One question that I have heard kicked around is what utility there is, for OpenType fonts with TrueType outlines, to having the old v2 'post' table (which has glyph names) vs a v3 'post' table that omits the glyph names. It is more of a placeholder.
I’ve certainly often talked about the limited (but real) utility of proper glyph names at length in the past. The main use case I know of comes in with CFF (not CFF2) workflows where a print stream is being processed to PDF, the original font is unavailable at the time of processing, and the PDF creator is trying to re-create a text stream at that point—without the encoding available, just glyph names (and GIDs, but they are not much use by themselves). So there are a whole bunch of corner cases in play at once there. But what about glyph names and TrueType outlines?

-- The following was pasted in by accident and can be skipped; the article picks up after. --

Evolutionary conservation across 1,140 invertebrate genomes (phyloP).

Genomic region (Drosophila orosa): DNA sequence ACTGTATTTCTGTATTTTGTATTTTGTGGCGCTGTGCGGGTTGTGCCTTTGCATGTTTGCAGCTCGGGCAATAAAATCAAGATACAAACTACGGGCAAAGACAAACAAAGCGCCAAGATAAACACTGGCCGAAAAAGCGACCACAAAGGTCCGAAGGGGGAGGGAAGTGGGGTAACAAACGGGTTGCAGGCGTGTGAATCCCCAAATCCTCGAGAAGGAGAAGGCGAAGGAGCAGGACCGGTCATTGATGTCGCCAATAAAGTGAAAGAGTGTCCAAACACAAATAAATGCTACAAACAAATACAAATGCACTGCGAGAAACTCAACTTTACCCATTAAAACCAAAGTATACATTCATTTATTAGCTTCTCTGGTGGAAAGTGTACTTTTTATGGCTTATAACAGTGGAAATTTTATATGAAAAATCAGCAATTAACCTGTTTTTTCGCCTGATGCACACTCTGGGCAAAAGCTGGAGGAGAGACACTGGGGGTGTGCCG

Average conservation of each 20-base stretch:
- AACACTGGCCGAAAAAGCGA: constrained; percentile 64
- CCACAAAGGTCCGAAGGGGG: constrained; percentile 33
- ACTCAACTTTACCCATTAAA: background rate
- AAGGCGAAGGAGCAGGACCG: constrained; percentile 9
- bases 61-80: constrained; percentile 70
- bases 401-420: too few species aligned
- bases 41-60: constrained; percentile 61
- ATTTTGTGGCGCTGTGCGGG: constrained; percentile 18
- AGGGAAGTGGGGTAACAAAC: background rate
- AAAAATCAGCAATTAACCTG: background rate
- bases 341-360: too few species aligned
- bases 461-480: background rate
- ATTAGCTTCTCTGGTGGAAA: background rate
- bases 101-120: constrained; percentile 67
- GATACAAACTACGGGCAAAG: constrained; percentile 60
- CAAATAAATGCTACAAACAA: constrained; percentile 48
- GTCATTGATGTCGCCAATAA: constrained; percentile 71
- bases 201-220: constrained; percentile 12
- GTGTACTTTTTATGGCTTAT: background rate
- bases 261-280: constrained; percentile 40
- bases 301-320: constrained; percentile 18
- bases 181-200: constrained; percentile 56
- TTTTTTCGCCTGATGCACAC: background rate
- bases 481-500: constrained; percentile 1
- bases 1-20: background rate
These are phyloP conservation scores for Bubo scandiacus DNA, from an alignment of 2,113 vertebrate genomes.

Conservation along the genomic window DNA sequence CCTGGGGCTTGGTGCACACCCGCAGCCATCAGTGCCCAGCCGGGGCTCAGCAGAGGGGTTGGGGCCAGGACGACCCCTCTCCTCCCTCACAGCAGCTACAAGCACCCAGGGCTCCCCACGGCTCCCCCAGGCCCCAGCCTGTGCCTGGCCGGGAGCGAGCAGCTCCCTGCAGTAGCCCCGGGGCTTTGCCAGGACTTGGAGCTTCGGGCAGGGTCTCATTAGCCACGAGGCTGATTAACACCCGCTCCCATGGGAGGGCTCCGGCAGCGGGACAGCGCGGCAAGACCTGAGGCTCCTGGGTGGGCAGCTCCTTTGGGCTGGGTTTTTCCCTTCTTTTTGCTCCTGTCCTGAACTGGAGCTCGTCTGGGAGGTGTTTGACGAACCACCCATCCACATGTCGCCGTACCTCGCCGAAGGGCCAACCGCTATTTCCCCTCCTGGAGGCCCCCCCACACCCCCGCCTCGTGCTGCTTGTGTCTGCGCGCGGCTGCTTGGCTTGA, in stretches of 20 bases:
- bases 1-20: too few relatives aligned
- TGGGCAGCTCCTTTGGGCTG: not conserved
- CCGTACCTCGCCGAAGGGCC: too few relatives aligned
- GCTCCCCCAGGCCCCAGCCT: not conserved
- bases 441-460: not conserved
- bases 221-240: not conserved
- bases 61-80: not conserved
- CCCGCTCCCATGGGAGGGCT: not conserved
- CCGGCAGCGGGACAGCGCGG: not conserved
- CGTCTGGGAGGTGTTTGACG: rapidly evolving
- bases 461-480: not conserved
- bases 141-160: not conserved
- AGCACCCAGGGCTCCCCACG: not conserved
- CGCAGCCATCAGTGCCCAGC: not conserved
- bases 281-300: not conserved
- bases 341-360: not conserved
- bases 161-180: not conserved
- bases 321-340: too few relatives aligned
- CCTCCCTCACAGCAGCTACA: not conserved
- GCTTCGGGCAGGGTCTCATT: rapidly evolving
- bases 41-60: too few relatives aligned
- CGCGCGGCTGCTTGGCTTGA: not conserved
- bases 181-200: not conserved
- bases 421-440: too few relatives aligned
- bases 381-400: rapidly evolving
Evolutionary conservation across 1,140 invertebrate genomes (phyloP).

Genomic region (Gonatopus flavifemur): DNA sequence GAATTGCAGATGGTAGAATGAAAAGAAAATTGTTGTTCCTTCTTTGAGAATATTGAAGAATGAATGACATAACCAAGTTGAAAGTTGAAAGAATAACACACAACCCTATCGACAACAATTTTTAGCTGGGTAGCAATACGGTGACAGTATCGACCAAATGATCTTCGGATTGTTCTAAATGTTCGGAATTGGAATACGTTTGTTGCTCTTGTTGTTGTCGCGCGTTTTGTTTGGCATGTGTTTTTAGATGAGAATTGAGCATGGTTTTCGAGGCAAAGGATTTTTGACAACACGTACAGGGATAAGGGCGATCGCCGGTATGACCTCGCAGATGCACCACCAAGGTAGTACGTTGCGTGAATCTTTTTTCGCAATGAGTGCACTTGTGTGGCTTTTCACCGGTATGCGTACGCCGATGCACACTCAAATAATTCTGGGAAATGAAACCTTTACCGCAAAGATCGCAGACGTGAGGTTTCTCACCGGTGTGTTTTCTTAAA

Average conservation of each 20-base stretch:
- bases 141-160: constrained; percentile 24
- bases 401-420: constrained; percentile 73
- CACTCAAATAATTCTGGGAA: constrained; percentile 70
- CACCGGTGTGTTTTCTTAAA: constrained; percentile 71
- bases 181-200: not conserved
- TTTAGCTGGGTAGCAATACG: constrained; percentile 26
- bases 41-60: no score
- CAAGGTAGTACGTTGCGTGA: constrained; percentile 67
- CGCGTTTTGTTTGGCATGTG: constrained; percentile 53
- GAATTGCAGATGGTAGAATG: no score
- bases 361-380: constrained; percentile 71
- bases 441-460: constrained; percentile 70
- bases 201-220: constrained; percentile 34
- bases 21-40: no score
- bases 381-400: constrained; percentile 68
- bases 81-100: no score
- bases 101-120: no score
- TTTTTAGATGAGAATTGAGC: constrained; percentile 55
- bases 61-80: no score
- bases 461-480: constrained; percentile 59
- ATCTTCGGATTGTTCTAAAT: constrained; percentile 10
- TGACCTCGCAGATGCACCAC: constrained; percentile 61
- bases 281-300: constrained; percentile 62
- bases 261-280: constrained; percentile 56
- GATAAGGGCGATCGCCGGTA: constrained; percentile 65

Well, besides “normal” glyphs that have an encoding, there are glyphs that are unencoded, whose meaning can be backtracked only if one has access to the GSUB table or the text stream. So the glyph name can be a useful shorthand. It would be indispensable in any situation where one is missing the text stream, and has the glyph data but not the GSUB—but when would that reasonably happen with TTF, if at all? (I don’t *think* it happens with print streams, but my knowledge of this is not at all current, plus my recollection could be wrong.)
And are there any other reasons to keep a v2 'post' table around in TTF? Or should it just be dropped to save one or two tens of KB of data?